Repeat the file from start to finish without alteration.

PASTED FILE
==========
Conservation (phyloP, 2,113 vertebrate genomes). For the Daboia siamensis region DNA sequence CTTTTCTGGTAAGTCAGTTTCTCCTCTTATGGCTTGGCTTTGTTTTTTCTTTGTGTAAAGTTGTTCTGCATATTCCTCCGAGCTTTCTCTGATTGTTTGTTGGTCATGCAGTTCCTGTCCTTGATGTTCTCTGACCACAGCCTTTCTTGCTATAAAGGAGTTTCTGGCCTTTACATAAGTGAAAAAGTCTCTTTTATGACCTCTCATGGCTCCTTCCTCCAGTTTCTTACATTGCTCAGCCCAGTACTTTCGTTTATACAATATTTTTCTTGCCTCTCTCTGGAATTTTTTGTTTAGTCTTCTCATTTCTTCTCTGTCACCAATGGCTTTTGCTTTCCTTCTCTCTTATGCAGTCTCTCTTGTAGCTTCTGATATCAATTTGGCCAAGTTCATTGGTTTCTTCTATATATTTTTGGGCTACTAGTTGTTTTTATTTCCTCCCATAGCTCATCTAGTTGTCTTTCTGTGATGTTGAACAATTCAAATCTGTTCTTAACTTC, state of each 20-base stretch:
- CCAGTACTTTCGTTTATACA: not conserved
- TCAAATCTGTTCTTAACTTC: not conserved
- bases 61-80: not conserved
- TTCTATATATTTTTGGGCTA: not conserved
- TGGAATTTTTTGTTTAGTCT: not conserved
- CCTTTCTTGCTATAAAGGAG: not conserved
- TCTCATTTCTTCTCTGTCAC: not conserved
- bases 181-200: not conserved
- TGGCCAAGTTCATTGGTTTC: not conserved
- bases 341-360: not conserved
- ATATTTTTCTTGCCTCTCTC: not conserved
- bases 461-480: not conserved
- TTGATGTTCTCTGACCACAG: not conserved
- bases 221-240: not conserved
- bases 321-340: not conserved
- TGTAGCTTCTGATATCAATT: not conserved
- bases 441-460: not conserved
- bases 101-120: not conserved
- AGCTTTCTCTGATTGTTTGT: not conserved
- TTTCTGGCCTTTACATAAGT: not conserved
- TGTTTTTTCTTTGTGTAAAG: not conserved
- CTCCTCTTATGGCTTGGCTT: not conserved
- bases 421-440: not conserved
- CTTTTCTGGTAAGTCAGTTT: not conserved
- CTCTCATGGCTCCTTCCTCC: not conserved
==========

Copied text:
Conservation (phyloP, 2,113 vertebrate genomes). For the Daboia siamensis region DNA sequence CTTTTCTGGTAAGTCAGTTTCTCCTCTTATGGCTTGGCTTTGTTTTTTCTTTGTGTAAAGTTGTTCTGCATATTCCTCCGAGCTTTCTCTGATTGTTTGTTGGTCATGCAGTTCCTGTCCTTGATGTTCTCTGACCACAGCCTTTCTTGCTATAAAGGAGTTTCTGGCCTTTACATAAGTGAAAAAGTCTCTTTTATGACCTCTCATGGCTCCTTCCTCCAGTTTCTTACATTGCTCAGCCCAGTACTTTCGTTTATACAATATTTTTCTTGCCTCTCTCTGGAATTTTTTGTTTAGTCTTCTCATTTCTTCTCTGTCACCAATGGCTTTTGCTTTCCTTCTCTCTTATGCAGTCTCTCTTGTAGCTTCTGATATCAATTTGGCCAAGTTCATTGGTTTCTTCTATATATTTTTGGGCTACTAGTTGTTTTTATTTCCTCCCATAGCTCATCTAGTTGTCTTTCTGTGATGTTGAACAATTCAAATCTGTTCTTAACTTC, state of each 20-base stretch:
- CCAGTACTTTCGTTTATACA: not conserved
- TCAAATCTGTTCTTAACTTC: not conserved
- bases 61-80: not conserved
- TTCTATATATTTTTGGGCTA: not conserved
- TGGAATTTTTTGTTTAGTCT: not conserved
- CCTTTCTTGCTATAAAGGAG: not conserved
- TCTCATTTCTTCTCTGTCAC: not conserved
- bases 181-200: not conserved
- TGGCCAAGTTCATTGGTTTC: not conserved
- bases 341-360: not conserved
- ATATTTTTCTTGCCTCTCTC: not conserved
- bases 461-480: not conserved
- TTGATGTTCTCTGACCACAG: not conserved
- bases 221-240: not conserved
- bases 321-340: not conserved
- TGTAGCTTCTGATATCAATT: not conserved
- bases 441-460: not conserved
- bases 101-120: not conserved
- AGCTTTCTCTGATTGTTTGT: not conserved
- TTTCTGGCCTTTACATAAGT: not conserved
- TGTTTTTTCTTTGTGTAAAG: not conserved
- CTCCTCTTATGGCTTGGCTT: not conserved
- bases 421-440: not conserved
- CTTTTCTGGTAAGTCAGTTT: not conserved
- CTCTCATGGCTCCTTCCTCC: not conserved